Background questionnaires

  • Student questionnaire, in print format; modular design
  • Learning to Read survey (home questionnaire), to be completed by students’ parents or primary caregivers, print and online format (online for some countries)
  • Teacher questionnaire, to be completed by the reading teachers assessed classes, print or online
  • School questionnaire, to be completed by the principal of each school sampled, in print or online format
  • ePIRLS student questionnaire, in computer-based format

 

Curriculum questionnaire

  • To be completed by NRCs
  • Modular design
  • Online format

 

Descriptive encyclopedia chapters

  • One chapter for each participating entity
  • Written by experts from ministries of education, research institutes, or institutions of higher education (in countries and benchmarking entities) based on an internationally agreed-upon outline.
Techniques
  • achievement test
  • questionnaire
Languages
  • Assessment instruments administered in 40 languages for PIRLS, 10 languages for PIRLS Literacy, and 15 languages for ePIRLS.
  • Instruments (assessments of achievement and student questionnaires) administered in two or more languages in 24 countries and four benchmarking entities.
  • The most common languages: English (17 countries), Arabic (7 countries)
Translation procedures
  • International version of all assessment instruments developed in English by TIMSS & PIRLS International Study Center.
  • Instruments then translated and adapted by participating countries into their languages of instruction.
  • Translations verified by independent linguistic and assessment experts in order to ensure their equivalence with the international version.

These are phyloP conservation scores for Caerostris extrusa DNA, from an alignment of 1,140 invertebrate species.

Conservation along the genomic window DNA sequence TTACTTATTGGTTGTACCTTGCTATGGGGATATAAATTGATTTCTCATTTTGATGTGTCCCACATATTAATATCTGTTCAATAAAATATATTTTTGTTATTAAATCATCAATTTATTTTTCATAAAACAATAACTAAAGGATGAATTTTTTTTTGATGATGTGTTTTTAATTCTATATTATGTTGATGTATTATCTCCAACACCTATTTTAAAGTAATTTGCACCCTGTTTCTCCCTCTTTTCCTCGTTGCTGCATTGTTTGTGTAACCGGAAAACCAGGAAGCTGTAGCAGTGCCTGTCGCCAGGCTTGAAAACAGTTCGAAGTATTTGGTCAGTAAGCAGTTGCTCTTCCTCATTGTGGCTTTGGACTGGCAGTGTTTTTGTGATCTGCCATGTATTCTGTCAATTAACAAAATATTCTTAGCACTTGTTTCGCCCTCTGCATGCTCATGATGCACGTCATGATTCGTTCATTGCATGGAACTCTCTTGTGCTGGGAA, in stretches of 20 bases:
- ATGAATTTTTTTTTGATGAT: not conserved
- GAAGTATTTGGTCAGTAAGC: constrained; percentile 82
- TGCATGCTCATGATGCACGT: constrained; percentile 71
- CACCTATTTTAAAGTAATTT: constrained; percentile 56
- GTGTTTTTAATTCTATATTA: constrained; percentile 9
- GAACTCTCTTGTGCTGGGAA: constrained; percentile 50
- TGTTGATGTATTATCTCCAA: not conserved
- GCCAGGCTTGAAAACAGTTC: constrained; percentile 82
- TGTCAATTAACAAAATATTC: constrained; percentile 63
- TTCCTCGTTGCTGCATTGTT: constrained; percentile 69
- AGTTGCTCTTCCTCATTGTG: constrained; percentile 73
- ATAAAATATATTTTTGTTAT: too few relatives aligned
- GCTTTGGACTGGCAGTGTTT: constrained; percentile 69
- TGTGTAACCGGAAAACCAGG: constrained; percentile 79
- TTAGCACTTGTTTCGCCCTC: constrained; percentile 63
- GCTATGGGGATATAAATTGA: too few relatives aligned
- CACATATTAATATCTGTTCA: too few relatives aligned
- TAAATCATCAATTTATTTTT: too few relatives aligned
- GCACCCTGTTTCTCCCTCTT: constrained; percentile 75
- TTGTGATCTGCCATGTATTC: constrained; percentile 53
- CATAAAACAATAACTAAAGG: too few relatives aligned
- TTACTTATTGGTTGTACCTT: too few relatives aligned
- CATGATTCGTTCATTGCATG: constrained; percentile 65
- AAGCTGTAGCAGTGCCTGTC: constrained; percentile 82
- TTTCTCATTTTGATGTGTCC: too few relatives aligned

Quality control of operations

During data collection

  • National Research Coordinator (NRC) in each participating country responsible for data collection
  • Standardized survey operations procedures: step-by-step documentation of all operational activities provided with manuals
  • Full-scale field test of all instruments and operational procedures (in each participating country and benchmarking entity)
  • Provision of software tools for supporting activities (e.g., sampling and tracking classes and students, administering school and teacher questionnaires, documenting scoring reliability, creating and checking data files)
  • Training of NRCs and their staff, school coordinators, test administrators, etc.
  • School visits conducted by international quality control monitors (IQCMs) during test administration (15 schools per country)
  • National quality control program
  • Survey activities questionnaire (SAQ) to be completed by NRCs

 

During data processing and cleaning

  • Testing of all data cleaning programs with simulated data sets
  • Material receipt database
  • National adaptation database
  • Standardized cleaning process
  • Repetition of data cleaning and comparison of new data sets with preceding versions
  • Identification of irregularities in data patterns and correction of data errors